13-Year-Old Boy with Rare Skin Shedding Disorder Beats Odds After Doctors Predicted Early Death
The world is full of horrible diseases. Relatively well-known illnesses such as measles, polio, smallpox and mumps would turn your stomach if you saw advanced cases in the real world.
Then there’s the terrible exotic diseases such as cancrum oris (a flesh-eating disease of the mouth) and schistosomiasis (a parasitic illness that causes fever and bloody stools). But one young teen from Tampa, Florida, is suffering from a rare condition that has caused public ridicule since the day he was born.
Elio Figueredo was the third child of Janet Figueredo. According to the Daily Mail, no one anticipated any problems during her pregnancy or delivery.
“We weren’t expecting him to have any type of condition,” Figueredo said during an interview with Barcroft TV. “It was never detected.”
But Elio had a condition, one that became readily apparent shortly after his birth. Something seemed wrong with his skin.
After trying an incubator and testing him for yeast and cystic fibrosis, medical professionals discovered that putting him in a humidifier helped. It turned out that Elio most likely had a form of ichthyosis.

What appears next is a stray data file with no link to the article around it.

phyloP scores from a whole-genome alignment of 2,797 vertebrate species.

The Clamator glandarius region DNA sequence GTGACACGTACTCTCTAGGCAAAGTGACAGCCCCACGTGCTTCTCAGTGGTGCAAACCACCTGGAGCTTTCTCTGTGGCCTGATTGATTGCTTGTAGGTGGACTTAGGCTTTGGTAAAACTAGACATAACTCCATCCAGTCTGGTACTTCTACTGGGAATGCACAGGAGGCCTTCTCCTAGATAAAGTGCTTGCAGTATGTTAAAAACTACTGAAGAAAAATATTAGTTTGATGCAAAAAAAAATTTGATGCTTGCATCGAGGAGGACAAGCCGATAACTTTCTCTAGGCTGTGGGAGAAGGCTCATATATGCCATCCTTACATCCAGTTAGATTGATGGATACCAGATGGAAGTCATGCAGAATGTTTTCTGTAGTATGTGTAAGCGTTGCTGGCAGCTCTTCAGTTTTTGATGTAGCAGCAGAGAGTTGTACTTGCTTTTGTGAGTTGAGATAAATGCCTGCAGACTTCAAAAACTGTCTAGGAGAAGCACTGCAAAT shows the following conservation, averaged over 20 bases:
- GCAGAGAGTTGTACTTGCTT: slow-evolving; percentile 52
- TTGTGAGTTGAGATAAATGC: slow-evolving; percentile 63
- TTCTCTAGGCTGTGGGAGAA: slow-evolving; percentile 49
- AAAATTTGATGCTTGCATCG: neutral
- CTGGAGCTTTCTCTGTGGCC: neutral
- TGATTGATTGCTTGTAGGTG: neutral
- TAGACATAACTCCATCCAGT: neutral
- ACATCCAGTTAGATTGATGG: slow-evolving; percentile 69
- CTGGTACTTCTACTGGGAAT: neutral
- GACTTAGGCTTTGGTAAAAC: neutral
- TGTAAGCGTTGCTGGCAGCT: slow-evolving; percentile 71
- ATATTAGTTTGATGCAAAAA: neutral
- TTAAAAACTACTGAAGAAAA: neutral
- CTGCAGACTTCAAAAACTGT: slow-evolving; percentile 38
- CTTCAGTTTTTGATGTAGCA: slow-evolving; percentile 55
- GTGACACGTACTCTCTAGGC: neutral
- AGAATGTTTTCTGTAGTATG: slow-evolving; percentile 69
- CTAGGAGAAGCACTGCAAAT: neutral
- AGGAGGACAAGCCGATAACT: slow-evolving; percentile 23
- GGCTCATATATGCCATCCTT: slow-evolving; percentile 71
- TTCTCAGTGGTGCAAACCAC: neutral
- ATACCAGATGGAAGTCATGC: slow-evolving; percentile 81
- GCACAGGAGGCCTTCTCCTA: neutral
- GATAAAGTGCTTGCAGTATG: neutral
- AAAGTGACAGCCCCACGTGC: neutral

“It was a surprise not just to me but also for the doctors,” Figueredo said. Ichthyosis is an umbrella term for a whole host of skin-related problems, the most common of which is ichthyosis vulgaris.
The Mayo Clinic reports that it is “an inherited skin disorder in which dead skin cells accumulate in thick, dry scales on your skin’s surface. The scales of ichthyosis vulgaris, sometimes called fish scale disease or fish skin disease, can be present at birth, but usually first appear during early childhood.”
The National Institutes of Health’s Genetics Home Reference detailed a more severe form of the disease. Dubbed harlequin ichthyosis, it often proves fatal.
In this more severe case, the thick, scaly skin becomes so rigid that deep cracks develop of the surface of the flesh. Sufferers face dehydration, difficulties regulating temperature and terrible infections.
Indeed, doctors didn’t believe that Elio would make it past the first 12 months, and originally thought he had cystic fibrosis. He proved them wrong, though.
After spending three years in a specialized medical facility, he was able to come home. However, his routine isn’t easy.
In addition to taking biweekly bleach baths to stave off infection, he has to moisturize his skin every two to three hours. Sun exposure is a problem, too, as are quips from peers and passersby.
Now 13 years old, Elio says, “Every single day of my life, people make comments, but I don’t care anymore. I am at a point where it doesn’t matter if they say mean stuff.”
In fact, Elio steadfastly refuses to give in to despair. He loves to cook and wants to become a chef when he grows up.
“His cartoons were the Cooking Chanel,” Janet said. “I’ll come home, and he’ll have dinner ready.”
With his drive, resilience and positive attitude, Elio has been an encouragement to those around him. Hopefully someday in the future, he’ll be able to achieve his goals of becoming a chef.
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